Do You Remember?



As a child, there are so many fun memories I recall. I wonder as an adult how I could've had so much fun in such simple ways.

My family was bigger than average compared to Japan's standard family size. But it always felt bigger because I grew up around my extended family. My cousins that I grew up with feel more like siblings in a way. We all still keep in touch quite frequently, and now that our generation of our family is adults, we have inherited the unspoken responsibility to plan our family reunions.

I often think about how I can give my children fun memories like I have now. Or even better memories, which I hope can come from being able to travel to my home, Hawaii, enjoying the beautiful sceneries and the beaches, but also creating strong relationships with their cousins and family.

But I also look back and remember hard times, and struggles that I faced either personally, with my family, or sometimes even against my family. I also consider that in the future I will likely see my children face their own sets of obstacles in life, and I hope that I can be the kind of dad that can lovingly support them through those struggles.

Memories are important for us as humans. We don't realize how much the past affects us sometimes. But remembering our history and learning from experiences, achievements, and mistakes is a gift that we can choose each day. When we do that we take a step toward becoming a better version of ourselves.

Sometimes there are memories that we would rather forget because of the negative feelings that they arouse in us.

Even before I moved to Japan, I always wanted to be involved in some type of work, or volunteer program where I could work with young people. I had some youth leaders when I was young that I really admired and still look up to today. I know that because of their guidance and influence, I learned who I am and what I wanted my value as part of the human race. I felt safe and respected when I talked to them.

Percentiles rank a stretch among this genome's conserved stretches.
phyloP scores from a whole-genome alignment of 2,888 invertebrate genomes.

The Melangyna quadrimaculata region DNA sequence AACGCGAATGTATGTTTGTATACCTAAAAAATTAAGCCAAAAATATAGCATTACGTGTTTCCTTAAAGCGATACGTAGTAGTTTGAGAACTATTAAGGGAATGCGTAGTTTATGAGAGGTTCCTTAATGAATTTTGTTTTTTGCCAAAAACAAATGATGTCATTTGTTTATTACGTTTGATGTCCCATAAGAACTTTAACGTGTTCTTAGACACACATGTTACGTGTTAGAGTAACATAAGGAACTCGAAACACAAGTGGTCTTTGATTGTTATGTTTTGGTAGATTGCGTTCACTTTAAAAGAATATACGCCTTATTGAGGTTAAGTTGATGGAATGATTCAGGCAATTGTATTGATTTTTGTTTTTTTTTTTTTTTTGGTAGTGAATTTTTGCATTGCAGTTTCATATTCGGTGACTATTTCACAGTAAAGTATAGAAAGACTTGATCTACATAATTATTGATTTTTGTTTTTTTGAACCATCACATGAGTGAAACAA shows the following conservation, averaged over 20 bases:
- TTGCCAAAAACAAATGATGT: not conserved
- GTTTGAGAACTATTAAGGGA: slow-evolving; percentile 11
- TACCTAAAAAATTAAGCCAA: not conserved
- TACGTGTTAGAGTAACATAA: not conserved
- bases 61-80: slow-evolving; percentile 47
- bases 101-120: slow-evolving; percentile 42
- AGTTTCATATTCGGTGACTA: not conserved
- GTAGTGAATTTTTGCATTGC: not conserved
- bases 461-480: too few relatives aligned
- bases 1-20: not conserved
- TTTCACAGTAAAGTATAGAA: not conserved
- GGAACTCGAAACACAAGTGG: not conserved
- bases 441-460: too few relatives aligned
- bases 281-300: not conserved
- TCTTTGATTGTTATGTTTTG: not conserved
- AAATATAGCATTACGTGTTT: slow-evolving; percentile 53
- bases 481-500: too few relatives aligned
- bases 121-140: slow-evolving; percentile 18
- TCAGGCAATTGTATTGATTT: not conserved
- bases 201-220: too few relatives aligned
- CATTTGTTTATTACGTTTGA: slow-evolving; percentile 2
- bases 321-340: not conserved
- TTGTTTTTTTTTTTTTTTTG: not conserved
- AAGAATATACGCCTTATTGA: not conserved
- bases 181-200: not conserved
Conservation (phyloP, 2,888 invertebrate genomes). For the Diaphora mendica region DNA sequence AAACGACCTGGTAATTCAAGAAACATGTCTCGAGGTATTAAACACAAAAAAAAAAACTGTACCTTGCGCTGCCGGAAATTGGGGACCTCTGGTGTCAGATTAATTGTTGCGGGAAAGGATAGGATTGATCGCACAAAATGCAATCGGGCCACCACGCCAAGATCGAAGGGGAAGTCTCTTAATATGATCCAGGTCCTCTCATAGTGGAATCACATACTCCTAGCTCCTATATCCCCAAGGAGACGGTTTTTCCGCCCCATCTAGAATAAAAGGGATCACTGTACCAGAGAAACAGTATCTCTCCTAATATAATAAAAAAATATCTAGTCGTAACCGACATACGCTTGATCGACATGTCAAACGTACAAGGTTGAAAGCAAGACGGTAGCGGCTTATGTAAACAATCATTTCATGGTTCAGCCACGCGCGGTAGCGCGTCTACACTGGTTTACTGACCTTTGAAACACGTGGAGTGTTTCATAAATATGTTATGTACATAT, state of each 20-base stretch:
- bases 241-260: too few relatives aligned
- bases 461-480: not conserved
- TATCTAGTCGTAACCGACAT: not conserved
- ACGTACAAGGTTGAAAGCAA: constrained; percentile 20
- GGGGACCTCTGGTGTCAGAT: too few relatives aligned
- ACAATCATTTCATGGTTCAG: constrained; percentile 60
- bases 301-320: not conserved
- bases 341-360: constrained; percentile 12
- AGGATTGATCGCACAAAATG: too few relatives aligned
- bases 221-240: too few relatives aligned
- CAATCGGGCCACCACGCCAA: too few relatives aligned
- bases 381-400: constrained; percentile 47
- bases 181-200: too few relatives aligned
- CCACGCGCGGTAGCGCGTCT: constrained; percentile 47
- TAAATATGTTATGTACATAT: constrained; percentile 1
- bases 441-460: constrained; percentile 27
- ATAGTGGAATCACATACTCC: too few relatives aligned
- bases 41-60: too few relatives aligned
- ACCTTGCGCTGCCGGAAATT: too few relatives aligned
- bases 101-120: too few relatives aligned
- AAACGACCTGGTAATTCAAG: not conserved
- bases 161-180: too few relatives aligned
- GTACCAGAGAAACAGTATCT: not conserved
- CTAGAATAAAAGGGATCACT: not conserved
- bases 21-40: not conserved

In my B class, the song that our members will sing together for Member Showcase is "We Are The World" which was produced as a charity single donating funds for famine relief in Africa in 1985. It was re-released in 2010 as a call for help to those who had the means to assist in sending emergency provisions to people who were devastated by a magnitude 7 earthquake in Haiti. It is a song that ever since I first heard as a child, I have always remembered because of its profound lyrics.

"We can't go on pretending day by day that someone somehow will soon make a change." As I have been teaching the members this song I continually return to the meaning of the lyrics. This line always hits me. We can't rely on others to make the world a better place. If everyone thinks that way then no one will do anything. We need to be the ones to make the world better.

And the best way is to help prepare the next generation. Whether they realize it or not. The next generation will always be the ones that have the most potential for creating a better world. That is because the future of our world belongs to them. Sometimes we want to be the ones to hold the power and ensure our own legacies are engraved into history. No matter how hard we work, time will erase our names, erode our statues, and only those who we have affected will carry on our memory.

Will we leave them with good recollections that they can look on fondly and share with others, learn from, and carry on?

Or will our influence on them be something they see as a mistake to be corrected or something not worth remembering?

I doubt that my choreography taught in YTJ will be remembered by my members in 10 or 20 years. but I hope that they remember the lessons I try to share about our purpose as people, and how to be the best of ourselves.

Thank you for reading this until the end.








小学校低学年のクラスでは、Member Showcaseでメンバーが一緒に歌う曲は、1985年にアフリカの飢饉救済のために寄付するチャリティーシングルとして制作された「We Are The World」です。2010年、マグニチュード7のハイチ地震で被災した人々に緊急食糧を送るため、援助ができる人たちに呼びかけるために再リリースされた、子供の頃に聴いて以来、その深い歌詞がずっと心に残っている曲です。